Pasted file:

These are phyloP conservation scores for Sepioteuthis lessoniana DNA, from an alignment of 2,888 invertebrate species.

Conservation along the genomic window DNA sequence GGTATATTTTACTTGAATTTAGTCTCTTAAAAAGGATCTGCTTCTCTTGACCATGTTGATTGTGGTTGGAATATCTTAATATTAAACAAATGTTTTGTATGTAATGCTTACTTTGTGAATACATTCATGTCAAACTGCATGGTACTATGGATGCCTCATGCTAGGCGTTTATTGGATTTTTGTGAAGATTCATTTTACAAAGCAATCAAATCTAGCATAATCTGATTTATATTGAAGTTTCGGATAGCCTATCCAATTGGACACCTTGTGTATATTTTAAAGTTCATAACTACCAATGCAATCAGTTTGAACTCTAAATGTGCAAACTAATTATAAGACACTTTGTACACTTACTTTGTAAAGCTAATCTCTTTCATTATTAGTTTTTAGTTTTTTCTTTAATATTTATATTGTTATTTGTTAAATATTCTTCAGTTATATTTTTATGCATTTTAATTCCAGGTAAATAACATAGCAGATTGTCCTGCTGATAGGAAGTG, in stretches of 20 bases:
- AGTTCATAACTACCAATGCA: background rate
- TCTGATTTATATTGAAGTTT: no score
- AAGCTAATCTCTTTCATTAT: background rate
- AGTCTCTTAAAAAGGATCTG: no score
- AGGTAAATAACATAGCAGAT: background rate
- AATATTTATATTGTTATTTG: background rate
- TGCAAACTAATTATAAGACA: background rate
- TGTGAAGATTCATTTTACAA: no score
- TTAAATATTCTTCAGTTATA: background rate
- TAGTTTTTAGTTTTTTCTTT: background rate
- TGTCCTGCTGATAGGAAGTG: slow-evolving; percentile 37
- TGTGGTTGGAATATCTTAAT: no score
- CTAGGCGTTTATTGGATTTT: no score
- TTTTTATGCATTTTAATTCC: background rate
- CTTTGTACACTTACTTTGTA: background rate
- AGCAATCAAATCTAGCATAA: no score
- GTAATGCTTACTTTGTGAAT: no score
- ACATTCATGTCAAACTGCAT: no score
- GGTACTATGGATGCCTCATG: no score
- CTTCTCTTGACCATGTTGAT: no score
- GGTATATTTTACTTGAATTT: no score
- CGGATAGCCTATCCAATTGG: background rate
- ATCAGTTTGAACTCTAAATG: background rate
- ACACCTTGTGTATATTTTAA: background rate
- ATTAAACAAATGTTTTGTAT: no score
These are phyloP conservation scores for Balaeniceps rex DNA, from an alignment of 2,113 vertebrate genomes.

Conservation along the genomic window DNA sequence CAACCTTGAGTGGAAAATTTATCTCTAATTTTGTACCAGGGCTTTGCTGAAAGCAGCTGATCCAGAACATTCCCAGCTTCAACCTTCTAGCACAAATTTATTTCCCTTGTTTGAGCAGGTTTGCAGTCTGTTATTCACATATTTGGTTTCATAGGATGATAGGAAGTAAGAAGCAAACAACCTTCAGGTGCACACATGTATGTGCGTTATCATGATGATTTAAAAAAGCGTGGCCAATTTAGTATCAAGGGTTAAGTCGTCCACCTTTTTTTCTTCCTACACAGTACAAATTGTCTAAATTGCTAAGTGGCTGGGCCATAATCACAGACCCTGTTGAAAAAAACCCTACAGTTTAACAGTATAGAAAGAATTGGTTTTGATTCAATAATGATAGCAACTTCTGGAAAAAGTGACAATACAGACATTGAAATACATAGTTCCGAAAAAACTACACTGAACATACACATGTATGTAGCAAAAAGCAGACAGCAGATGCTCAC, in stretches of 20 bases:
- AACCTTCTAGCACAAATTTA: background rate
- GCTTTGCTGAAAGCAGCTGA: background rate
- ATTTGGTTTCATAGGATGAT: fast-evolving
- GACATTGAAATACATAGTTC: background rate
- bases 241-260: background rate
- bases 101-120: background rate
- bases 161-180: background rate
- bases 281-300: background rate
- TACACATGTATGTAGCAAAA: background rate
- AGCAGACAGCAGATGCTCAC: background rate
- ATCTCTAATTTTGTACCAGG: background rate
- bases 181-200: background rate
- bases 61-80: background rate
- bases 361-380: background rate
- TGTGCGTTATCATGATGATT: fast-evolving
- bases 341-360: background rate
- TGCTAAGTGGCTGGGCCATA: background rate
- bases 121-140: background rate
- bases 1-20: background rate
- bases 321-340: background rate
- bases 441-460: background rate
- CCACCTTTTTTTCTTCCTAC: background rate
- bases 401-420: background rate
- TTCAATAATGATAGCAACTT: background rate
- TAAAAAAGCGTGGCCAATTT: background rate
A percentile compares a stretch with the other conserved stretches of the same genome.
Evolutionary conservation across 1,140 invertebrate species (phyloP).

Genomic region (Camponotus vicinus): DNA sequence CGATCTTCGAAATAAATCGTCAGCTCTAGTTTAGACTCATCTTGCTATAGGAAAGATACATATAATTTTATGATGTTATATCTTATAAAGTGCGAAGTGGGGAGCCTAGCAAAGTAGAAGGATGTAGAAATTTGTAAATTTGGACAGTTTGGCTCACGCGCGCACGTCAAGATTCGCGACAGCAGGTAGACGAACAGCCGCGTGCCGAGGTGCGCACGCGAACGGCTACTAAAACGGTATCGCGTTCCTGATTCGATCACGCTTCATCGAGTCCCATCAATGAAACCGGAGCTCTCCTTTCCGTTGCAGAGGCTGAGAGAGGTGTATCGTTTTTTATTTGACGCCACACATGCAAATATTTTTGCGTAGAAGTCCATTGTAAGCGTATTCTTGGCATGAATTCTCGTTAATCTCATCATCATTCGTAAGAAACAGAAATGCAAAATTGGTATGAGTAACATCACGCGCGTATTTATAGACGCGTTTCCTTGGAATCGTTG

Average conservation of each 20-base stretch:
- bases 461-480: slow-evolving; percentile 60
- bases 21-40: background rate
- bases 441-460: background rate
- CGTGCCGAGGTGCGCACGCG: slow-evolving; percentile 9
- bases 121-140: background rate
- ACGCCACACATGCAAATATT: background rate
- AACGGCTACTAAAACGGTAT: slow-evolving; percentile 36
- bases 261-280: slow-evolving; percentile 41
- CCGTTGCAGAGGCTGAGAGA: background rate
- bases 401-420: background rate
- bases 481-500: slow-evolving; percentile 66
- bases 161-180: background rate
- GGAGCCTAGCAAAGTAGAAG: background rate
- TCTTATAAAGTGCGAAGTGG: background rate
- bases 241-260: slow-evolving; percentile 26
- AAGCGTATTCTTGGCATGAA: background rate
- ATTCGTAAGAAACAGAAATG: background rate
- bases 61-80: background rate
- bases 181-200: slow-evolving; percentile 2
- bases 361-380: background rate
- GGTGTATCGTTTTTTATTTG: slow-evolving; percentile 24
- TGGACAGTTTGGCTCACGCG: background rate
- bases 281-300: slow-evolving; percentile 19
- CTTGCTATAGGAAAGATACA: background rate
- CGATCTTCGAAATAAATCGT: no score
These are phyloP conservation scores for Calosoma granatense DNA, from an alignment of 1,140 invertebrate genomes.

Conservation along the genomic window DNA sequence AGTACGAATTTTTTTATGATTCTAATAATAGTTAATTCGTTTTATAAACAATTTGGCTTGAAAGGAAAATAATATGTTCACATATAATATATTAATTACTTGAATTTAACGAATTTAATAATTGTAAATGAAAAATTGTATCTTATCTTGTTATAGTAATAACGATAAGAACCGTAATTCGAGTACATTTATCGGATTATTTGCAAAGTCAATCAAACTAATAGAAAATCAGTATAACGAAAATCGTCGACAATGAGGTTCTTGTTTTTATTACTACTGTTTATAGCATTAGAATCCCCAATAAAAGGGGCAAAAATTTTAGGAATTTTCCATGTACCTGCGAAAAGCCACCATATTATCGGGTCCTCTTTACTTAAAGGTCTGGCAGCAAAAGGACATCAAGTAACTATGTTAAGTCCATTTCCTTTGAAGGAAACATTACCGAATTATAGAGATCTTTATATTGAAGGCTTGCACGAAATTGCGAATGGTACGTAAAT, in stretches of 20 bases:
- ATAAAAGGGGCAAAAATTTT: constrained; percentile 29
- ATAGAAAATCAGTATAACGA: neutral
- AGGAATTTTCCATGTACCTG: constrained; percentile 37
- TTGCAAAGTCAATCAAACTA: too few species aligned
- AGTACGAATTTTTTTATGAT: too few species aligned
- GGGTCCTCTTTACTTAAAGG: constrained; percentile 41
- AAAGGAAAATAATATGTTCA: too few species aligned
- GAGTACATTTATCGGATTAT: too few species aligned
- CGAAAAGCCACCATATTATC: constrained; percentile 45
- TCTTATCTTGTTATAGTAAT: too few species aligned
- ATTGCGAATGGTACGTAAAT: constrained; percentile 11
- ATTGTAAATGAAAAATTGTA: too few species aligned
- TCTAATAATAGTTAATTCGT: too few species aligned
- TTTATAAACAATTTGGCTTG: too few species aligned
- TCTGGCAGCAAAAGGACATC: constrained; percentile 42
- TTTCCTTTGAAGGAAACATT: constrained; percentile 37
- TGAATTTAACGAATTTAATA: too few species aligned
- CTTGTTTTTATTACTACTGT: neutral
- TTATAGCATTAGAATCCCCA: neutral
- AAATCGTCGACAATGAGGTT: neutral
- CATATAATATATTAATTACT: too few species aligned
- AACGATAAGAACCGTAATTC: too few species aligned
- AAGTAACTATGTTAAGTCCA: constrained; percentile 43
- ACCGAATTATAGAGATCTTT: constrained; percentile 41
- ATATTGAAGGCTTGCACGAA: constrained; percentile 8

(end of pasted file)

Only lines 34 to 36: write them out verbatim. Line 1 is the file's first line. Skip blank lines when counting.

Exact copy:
- bases 241-260: background rate
- bases 101-120: background rate
- bases 161-180: background rate